Michael Feinstein Strikes Up The Bland

‘The Gershwins And Me’ Is Genial Mishmash of Memoir

Michael Feinstein performs during a taping of the PBS series “Michael Feinstein’s American Songbook.”
MARC BRYAN BROWN / PBS
Michael Feinstein performs during a taping of the PBS series “Michael Feinstein’s American Songbook.”

By Erik Tarloff

Published October 23, 2012, issue of October 26, 2012.

The Gershwins and Me
By Michael Feinstein
Simon & Schuster, 320 pages, $45

George Gershwin is widely, and rightly, regarded as a quintessentially American character. This isn’t merely because of the way his music sounds; while the music he wrote is unmistakably American, the same can be said for any number of other American composers of the 20th century, both classical and popular, just as French composers usually sound recognizably French, Russian composers Russian, Hungarian composers Hungarian, etc. No, it’s the circumstances of Gershwin’s life that are unique to this country. A poor boy, son of Eastern European Jewish immigrants, raised rough on the streets of New York’s Lower East Side, with little formal education, destined — at least in his own retelling — to end up as a gangster, he discovered music almost by accident, teaching himself to play by ear on a neighbor’s piano. When his parents bought a cheap upright so his older brother could have lessons, he astonished the family by sitting down at the instrument and performing.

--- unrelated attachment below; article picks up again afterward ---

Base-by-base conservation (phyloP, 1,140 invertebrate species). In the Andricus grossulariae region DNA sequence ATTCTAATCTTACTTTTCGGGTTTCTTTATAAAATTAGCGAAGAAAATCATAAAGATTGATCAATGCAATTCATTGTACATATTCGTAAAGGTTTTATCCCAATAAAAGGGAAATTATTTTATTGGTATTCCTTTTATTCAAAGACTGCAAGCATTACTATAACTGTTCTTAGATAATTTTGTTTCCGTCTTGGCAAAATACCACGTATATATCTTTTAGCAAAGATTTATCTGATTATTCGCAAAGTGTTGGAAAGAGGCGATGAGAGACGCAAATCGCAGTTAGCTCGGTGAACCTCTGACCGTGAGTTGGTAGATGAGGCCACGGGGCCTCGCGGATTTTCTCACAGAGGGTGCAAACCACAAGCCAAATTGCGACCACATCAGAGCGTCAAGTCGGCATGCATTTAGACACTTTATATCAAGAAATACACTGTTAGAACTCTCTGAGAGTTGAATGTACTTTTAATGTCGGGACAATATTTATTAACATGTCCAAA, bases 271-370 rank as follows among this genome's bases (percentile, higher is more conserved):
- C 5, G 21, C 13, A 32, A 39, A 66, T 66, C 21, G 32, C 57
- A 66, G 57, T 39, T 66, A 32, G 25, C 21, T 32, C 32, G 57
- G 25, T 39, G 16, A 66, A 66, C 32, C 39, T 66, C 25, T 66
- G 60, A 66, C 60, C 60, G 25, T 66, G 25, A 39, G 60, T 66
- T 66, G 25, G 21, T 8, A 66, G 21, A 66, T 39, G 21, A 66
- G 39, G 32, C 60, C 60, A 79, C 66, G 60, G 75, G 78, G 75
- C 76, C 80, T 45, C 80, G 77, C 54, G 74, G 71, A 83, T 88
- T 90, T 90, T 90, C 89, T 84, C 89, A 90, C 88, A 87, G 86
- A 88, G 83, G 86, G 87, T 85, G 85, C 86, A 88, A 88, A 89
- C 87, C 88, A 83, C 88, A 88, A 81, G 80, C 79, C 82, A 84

A disproportionate number of American songwriters contemporaneous with Gershwin were second-generation Jews from the mean streets of New York. Most of them lacked formal conservatory training, and many were even effectively illiterate, musically speaking. What distinguishes Gershwin from the rest, and makes his life story so characteristically American, is the way he transformed himself from Tin Pan Alley tunesmith (primarily working with his lyricist brother, Ira) to something beyond. Despite a very haphazard technical background and little encouragement, he went from being a first-rate songwriter to a composer, working with growing confidence in longer forms, employing an increasingly complex harmonic vocabulary, and, with growing mastery, sustaining intricate classical structures. He was not the only one of his colleagues to attempt this transition — Cole Porter assayed a ballet, Richard Rodgers a tone poem — but he was the only one to do it successfully. At least four of his large-scale compositions have found a permanent place in the standard classical repertoire. And in the last couple of decades, “Porgy and Bess” has won overdue recognition as a real opera, not merely a collection of great songs with annoying recitatives shoved in between. Anyone doubting its influence would be advised to compare it, on an almost scene-by-scene basis, with Benjamin Britten’s landmark opera “Peter Grimes.” The young Britten saw “Porgy” during its initial run in New York, and, although the British composer’s diary mentions the fact without further comment, we can assume that the impact was lasting, if subliminal.